Friday, October 31, 2008

just in time for halloween: something truly scary

Frankly, she just doesn't compare to Jeff Goldblum. But then, who does?

I'm of course talking about Sarah Palin's remake of "The Fly," in which she disses...well, pretty much all of science while attempting to talk about earmark spending. The scientific community is a little too polite to say "Fuck you, you ignorant bitch," but then, I'm not a scientist.

My dad is, though. He's a biochemist and professor at the University of Pittsburgh. And he's got some colleagues around the world who, in addition to being pretty cool, are so smart that it kind of makes me want to cry. Like Jerry Coyne.

Because I grew up in a house with a scientist, I'm sure I have a little more insight into the way research works than the average person. Certain people (dumb ones) like to deride science (personifying it as though it's a sentient being, which makes me want to stab wildly in all directions until I hit something) for seemingly wacky experiments. But as is explained in the linked article above, (seriously, read it -- it's not long and it's well-written) these "wacky" experiments are how we gain insight into, um, pretty much everything.

A few years ago, my father went to Norway to collect a specific type of jellyfish in order to conduct research on its venom. Oh, how hilarious -- hanging off the side of a boat in Scandinavia with a net! And I know it does sound pretty funny. If it weren't being done for the purposes of research, those would be the actions of a crazy person.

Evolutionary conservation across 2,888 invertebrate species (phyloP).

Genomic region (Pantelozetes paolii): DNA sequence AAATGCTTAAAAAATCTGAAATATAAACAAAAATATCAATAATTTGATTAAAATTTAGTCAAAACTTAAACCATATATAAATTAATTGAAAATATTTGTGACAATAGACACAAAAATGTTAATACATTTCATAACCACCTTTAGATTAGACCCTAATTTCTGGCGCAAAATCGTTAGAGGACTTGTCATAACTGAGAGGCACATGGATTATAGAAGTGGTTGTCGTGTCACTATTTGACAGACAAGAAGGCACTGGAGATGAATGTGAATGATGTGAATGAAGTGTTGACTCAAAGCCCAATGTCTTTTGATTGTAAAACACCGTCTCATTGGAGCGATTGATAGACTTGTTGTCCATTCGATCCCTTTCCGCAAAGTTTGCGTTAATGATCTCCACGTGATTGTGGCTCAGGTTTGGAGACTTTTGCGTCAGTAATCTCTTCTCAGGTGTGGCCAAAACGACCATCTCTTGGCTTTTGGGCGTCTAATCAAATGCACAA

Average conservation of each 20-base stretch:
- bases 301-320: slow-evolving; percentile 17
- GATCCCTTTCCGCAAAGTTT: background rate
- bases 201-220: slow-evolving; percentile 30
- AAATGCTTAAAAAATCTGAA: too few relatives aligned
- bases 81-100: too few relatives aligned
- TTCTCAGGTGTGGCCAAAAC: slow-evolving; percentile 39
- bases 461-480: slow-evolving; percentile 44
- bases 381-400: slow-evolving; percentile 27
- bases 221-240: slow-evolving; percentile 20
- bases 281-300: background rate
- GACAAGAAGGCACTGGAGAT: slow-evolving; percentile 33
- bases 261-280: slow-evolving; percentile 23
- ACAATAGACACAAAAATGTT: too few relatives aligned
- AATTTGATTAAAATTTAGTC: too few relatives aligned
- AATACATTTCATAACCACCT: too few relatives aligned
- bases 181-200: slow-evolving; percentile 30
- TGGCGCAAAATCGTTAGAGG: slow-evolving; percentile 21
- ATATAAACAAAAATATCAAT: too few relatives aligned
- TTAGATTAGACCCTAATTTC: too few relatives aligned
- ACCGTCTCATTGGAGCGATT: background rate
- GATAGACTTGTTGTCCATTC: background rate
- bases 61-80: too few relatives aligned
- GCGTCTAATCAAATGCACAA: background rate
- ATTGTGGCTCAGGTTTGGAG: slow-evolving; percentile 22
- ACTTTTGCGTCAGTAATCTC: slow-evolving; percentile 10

But the point of this research is to develop a drug which will be a powerful pain reliever that won't have any of the side effects associated with drugs like morphine, et cetera, in that it will relieve pain while leaving the patient fully alert. If you've ever seen someone you love lying in a hospital bed doped out of her mind, you can understand how much this research is needed and how much of an impact it will have on people's lives.

The next usual thing people say is something along the lines of, "Then why do we have unnecessary things like Viagra if all research has such important intentions?" Because that's not how drug research works. No one set out to invent a boner pill. It was originally intended as a treatment for hypertension. It just happened to have a certain side effect. And those researchers were, how shall I put this -- not stupid. Although given the frequency with which I am subjected to Enzyte commercials (which are the same thing as Viagra, in case anyone's wondering) I kind of wish they were.

I'm not claiming that every single research endeavor intends to or has the possibility to change the world. And many an experiment with noble intentions has fallen flat or had horrible repercussions. Just think of all the horror the planet has endured as a result of the creation of the atomic bomb, the least of which being world leaders who can't pronounce "nuclear."

Just because something might sound strange doesn't mean that it is. So maybe if you aren't in any way associated with any branch of science, even peripherally like I am, you should probably consult with somebody who understands these things before you embarrass yourself.

In conclusion, and happy Halloween:

Seth Brundle: If secondary element is fly, what happened to fly?
Computer: Fusion.
Seth Brundle: Assimilation? Did Brundle absorb fly?
Computer: Negative. Fusion of Brundle and fly at molecular-genetic level.

2 comments:

S said...

That's church!

Oh, and Viagra is a wonderful drug. It might actually cure old men dying before their wives. They'll have something to live for...even if there's a chance their wife might feel randy, they have the opportunity to pop a pill and get some of Ethel's honeypot.

honeykbee said...

Pretty sure I've never uttered this phrase before, but it now seems crazy that more people aren't hanging off the sides of boats in Scandinavia.